Friday, November 30, 2007

Are employees abusing Family Leave rules?

From the Wall St. Journal

...the act allows workers to take as many as 12 weeks of unpaid leave to care for a newborn or a sick child, spouse or parent, or to recuperate from their own serious medical condition -- without fear of losing their job. Many say it helps avoid costly nursing-home or other institutional stays and lowers turnover costs by helping to retain workers. As many as 13 million workers took FMLA leave in 2005, according to the Department of Labor, the latest data available.

Yet employers and workers are increasingly accusing each other of abusing the law, which dates from 1993. Companies say more workers are using it to take time off for vague and chronic maladies and doing so intermittently [6.1 million], rather than in blocks of time, which makes scheduling and staffing difficult. Many of them have begun to clamp down on employees, hiring outsiders to screen applications for leave and at times to videotape workers to make sure they aren't moonlighting or vacationing.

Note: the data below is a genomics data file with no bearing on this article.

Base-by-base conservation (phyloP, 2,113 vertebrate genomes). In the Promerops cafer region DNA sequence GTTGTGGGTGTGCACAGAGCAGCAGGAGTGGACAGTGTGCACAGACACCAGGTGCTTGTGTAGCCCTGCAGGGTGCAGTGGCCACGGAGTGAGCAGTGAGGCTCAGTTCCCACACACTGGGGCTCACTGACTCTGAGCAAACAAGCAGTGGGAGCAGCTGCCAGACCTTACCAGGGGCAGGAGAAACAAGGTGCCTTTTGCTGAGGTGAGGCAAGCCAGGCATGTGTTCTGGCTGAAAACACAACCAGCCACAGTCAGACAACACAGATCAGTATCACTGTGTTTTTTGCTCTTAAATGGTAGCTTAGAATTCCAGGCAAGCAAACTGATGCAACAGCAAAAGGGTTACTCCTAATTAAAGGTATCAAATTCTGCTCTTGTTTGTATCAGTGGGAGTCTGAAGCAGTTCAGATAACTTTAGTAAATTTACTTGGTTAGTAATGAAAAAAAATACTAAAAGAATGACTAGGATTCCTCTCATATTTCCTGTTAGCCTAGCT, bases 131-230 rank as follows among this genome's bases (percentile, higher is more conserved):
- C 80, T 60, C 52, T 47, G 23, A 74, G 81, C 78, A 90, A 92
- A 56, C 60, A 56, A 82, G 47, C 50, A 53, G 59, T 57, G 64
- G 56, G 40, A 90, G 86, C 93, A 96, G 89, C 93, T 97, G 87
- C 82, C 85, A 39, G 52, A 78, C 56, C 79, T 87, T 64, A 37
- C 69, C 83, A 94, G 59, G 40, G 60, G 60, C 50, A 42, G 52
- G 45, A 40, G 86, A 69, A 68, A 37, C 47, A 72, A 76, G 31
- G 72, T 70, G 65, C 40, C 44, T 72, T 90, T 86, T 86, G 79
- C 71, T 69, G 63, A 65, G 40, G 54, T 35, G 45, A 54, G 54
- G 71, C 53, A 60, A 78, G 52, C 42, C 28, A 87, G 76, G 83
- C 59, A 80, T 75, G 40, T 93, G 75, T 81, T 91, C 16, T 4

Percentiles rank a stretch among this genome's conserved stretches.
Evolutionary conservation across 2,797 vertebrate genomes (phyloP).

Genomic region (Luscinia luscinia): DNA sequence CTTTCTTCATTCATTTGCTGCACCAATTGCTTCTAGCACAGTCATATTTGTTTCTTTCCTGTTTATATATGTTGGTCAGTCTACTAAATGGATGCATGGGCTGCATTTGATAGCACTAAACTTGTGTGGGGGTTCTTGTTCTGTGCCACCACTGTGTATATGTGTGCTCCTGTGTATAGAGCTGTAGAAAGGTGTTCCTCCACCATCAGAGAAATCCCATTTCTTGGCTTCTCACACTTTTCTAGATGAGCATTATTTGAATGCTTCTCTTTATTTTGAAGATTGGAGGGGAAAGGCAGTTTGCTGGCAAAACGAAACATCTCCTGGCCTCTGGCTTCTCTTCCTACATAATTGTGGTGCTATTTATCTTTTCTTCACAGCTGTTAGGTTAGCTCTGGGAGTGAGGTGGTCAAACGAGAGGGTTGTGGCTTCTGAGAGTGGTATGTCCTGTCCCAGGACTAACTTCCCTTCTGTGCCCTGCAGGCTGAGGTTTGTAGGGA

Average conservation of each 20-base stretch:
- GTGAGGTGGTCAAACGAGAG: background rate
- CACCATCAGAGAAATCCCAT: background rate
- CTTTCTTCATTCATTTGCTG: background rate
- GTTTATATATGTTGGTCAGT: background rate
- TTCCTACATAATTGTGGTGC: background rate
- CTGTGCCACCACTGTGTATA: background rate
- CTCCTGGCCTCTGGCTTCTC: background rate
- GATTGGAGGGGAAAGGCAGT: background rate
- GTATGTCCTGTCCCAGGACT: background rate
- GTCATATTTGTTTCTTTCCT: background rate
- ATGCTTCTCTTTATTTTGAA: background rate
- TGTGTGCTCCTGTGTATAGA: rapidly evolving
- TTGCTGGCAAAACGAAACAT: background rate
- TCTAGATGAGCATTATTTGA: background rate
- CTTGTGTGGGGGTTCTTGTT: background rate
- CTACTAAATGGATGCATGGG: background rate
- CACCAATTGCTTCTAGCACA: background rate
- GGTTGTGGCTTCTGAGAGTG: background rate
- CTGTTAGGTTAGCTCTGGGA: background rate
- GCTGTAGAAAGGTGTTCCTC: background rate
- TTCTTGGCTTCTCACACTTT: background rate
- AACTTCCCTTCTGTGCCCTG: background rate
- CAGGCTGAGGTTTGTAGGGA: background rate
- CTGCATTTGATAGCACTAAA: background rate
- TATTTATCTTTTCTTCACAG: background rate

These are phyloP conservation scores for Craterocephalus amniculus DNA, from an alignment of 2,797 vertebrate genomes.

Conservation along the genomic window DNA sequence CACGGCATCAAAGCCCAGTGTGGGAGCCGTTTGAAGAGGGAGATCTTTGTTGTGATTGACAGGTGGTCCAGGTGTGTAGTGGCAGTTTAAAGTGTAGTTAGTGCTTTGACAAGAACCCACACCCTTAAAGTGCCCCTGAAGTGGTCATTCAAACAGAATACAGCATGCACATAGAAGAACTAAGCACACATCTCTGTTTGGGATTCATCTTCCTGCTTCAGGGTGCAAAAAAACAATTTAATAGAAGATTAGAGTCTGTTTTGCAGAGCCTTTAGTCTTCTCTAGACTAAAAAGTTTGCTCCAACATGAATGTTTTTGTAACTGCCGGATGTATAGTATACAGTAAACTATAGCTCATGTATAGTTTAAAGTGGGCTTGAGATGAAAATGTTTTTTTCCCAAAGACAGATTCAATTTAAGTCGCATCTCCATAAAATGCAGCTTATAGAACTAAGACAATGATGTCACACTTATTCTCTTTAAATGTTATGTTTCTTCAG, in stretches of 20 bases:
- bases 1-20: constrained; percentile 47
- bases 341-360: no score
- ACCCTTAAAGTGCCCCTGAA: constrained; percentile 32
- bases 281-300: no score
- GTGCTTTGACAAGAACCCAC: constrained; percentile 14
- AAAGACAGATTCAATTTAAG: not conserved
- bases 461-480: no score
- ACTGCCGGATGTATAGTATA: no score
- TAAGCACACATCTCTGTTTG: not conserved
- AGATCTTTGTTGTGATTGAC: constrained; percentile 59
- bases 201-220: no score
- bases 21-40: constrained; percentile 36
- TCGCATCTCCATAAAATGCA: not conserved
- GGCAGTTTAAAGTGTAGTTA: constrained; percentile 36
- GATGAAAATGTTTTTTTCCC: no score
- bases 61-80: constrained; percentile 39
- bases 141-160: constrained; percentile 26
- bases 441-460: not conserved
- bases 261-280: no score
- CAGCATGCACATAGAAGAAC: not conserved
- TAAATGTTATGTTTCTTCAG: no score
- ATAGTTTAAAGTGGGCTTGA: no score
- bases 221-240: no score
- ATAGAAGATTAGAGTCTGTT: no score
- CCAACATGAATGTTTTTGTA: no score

1 comment:

  1. This policy increases the cost of employees, especially for small companies who cannot diversify an absent employee. Even in large companies, individuals may be part of a small operational group where their labor is necessary.

    Canceling this law would increase wages, decrease unemployment, and reduce legal disputes.

    This is just another dumb law by socialist politicians who don't understand incentives and human nature.

    On the flip side, companies with great corporate culture will have a competitive advantage as fewer of their employees would take advantage of this.